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Alternatively, especially when the reversal occurs cross-period (For example, when the printer was placed in service in December, but the return takes place in January), we can also recognize a “gain on disposal.” Technically speaking, we “disposed” the printer for the full price of the asset ($480) while having a net book value of $470. Therefore, a gain of $10 can be recognized, which, in reality, offsets the expense incurred earlier and results in no net P&L impact. 

The alternative journal entry would look like this:

Journal Entry for Refund Received from Vendors or Suppliers - Refund for depreciation reversal and recognizing the gain

Notes on the entry:

  • The $10 debit to Accumulated Depreciation writes off the depreciation on the balance sheet.
  • The $10 credit to Gain on Disposal reverses the P&L effect of the depreciation recorded in the first month.
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Refund Received for Rebates, Rewards & Points Redemption

Suppliers/vendors often provide rebates to incentivize buyers/customers to purchase goods or services. Compared to discounts, which are applied upfront, rebates are typically issued to the buyer later.

Rebates

Businesses typically treat refunds as a result of rebates as a contra-expense rather than income. For instance, let’s assume we have spent $600 at a restaurant and received a rebate of $60 a few weeks later. The journal entry to record this rebate is:

Journal Entry for Refund Received from Vendors or Suppliers - Refund from the rebate

Notes on the entry:

  • The $60 debit to Cash is the rebate we received from the restaurant.
  • The $60 credit to Meals & Entertainment recognizes the rebate as a contra-expense. In other words, it goes against the original $600 meal expense recorded. 
  • The net P&L effect of this meal is $540 ($600 expense – $60 rebate/income)

If there is a delay in receiving the rebates, an accrual should be booked to ensure the P&L impact in that period is net of the rebate.

Cashback/Points/Rewards Program

Reward systems are popular among membership programs and credit cards. For example, some credit cards give one point per dollar spent. Others give a 2% cashback on selected purchases. Once you’ve accumulated enough points, you can redeem these points to get cashback or merchandise.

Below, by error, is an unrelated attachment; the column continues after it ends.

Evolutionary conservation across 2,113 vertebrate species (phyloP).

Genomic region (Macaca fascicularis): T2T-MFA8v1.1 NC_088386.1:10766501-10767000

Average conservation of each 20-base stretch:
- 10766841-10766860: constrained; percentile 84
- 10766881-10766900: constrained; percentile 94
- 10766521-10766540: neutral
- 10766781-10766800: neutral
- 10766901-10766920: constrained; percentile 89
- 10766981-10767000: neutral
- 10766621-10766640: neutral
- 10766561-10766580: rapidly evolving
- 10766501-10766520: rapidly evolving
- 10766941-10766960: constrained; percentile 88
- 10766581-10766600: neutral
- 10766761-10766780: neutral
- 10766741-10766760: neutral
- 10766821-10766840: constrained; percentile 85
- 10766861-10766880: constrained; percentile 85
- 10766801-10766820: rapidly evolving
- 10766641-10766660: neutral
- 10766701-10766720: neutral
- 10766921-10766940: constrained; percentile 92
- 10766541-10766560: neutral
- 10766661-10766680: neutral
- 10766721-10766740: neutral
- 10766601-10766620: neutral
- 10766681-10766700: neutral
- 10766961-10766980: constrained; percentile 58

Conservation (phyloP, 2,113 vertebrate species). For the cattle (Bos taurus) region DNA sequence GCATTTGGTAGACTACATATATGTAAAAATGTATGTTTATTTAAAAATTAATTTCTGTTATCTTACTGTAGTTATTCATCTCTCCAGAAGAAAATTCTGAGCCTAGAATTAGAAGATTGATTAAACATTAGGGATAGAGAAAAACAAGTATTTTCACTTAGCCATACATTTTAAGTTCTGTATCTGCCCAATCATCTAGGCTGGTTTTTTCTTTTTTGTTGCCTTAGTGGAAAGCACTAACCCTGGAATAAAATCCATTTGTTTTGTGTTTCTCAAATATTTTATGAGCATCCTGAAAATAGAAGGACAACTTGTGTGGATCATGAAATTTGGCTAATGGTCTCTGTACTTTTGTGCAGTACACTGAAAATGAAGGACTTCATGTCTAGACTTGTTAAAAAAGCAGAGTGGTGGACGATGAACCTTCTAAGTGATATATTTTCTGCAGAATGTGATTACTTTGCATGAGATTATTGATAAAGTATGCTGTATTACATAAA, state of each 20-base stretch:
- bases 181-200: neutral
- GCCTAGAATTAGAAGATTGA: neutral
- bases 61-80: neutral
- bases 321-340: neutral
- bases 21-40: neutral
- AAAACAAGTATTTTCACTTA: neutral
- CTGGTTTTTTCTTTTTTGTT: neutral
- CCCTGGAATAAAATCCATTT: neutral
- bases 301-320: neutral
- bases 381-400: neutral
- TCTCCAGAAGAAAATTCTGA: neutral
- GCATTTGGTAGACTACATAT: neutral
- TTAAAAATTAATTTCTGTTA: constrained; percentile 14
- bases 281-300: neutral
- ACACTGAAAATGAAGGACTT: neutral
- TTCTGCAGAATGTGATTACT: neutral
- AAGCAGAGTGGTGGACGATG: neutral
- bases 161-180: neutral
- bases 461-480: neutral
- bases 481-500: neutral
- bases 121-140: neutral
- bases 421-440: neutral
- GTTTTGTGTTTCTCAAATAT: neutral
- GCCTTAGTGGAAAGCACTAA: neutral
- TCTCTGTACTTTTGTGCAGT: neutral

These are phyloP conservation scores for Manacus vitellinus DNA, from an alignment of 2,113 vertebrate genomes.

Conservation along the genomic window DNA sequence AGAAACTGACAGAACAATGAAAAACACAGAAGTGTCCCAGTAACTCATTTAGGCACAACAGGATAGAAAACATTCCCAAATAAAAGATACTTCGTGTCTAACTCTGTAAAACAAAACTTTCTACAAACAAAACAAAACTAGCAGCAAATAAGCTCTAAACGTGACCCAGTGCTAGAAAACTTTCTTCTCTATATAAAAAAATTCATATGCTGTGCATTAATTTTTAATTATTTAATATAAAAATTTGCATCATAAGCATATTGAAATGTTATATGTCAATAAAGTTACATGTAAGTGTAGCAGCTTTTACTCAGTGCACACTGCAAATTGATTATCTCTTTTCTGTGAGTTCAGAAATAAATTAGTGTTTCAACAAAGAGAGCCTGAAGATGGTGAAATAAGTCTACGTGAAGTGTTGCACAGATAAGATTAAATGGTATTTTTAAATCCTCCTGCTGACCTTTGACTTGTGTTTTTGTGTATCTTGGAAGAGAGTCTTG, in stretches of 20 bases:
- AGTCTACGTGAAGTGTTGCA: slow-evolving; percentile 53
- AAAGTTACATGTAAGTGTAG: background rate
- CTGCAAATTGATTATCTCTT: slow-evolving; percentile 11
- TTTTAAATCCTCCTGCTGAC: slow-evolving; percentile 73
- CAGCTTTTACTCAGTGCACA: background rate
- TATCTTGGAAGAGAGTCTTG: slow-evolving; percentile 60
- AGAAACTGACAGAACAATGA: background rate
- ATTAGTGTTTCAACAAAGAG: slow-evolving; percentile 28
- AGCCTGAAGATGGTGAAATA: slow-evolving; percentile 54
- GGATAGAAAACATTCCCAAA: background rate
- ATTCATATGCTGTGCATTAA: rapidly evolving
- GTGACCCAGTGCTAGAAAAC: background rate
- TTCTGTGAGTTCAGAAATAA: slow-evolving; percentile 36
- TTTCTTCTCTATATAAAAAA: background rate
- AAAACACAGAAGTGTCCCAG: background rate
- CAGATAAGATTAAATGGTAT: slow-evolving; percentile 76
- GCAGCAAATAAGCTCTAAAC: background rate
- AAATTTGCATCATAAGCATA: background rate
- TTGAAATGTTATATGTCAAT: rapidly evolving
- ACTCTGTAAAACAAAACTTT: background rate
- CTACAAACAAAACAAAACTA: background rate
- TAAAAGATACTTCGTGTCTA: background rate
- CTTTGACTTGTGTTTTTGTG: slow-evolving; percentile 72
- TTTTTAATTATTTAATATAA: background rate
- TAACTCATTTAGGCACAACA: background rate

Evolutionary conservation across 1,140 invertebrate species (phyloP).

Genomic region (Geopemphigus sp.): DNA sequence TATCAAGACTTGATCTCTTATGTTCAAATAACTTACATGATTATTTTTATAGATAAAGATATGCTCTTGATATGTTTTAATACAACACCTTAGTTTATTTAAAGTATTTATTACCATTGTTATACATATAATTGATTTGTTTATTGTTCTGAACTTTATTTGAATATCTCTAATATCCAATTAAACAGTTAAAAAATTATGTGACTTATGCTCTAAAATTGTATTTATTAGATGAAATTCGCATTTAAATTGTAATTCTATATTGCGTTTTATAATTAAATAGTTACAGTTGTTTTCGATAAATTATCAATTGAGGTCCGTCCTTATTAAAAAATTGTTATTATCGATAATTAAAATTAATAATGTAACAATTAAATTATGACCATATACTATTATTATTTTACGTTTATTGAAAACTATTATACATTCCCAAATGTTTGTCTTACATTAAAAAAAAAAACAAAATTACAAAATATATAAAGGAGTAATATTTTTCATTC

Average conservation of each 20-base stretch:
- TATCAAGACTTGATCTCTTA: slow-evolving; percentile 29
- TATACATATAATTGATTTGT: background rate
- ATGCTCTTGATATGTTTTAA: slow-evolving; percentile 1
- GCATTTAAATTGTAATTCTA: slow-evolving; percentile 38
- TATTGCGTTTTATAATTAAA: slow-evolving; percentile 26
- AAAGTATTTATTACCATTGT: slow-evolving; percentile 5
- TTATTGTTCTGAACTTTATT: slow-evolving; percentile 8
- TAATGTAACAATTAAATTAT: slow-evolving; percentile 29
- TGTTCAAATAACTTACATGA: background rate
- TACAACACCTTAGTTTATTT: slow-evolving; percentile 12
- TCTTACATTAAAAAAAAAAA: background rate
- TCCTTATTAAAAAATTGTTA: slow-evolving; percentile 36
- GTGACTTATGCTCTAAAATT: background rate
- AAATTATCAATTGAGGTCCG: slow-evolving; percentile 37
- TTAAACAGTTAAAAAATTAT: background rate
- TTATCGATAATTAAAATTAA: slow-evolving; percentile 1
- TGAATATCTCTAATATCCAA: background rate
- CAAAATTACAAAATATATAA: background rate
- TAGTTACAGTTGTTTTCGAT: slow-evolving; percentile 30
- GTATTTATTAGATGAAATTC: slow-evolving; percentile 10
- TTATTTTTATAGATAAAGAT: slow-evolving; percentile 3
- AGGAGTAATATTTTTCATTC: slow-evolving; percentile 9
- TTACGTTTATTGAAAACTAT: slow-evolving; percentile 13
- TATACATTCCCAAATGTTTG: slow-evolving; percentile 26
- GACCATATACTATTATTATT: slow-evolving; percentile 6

Cash received from these rewards programs is typically considered income. To illustrate, let’s assume we received $300 cashback from our purchases using a cashback credit card. The journal entry looks like this:

Journal Entry for Refund Received from Vendors or Suppliers - Cashback rewards

Notes on the entry:

  • The $300 debit to Cash is the amount refunded to us by the bank. 
  • The $300 credit to Other Income is to recognize this cash receipt in our income statement.
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Key Takeaways

  • The journal entry to record refunds for returned inventory includes a debit to Cash or Accounts Receivable and a credit to Purchase Returns and Allowances.
    • The Purchase Returns and Allowances account, which is a contra-asset account, reduces the amount of Purchases recorded in the books. 
  • There are typically two journal entries involved for refunds of returned PP&E:
    • First, we debit Cash or Accounts Receivable for the refund and credit PP&E to remove the balance of the returned asset on the balance sheet.
    • Second, we debit Accumulated Depreciation to remove the depreciation on the balance sheet and credit Depreciation Expense to reverse the P&L effect of the depreciation recorded earlier.
      • Alternatively, we can credit “Gain on Disposal” instead of depreciation expense, especially if the transaction is cross-period.
  • For rebates, the typical journal entry is to debit the Cash account and credit the expense account of the original purchase. For rewards/cashback, the typical journal entry is to debit the Cash account and credit Other Income.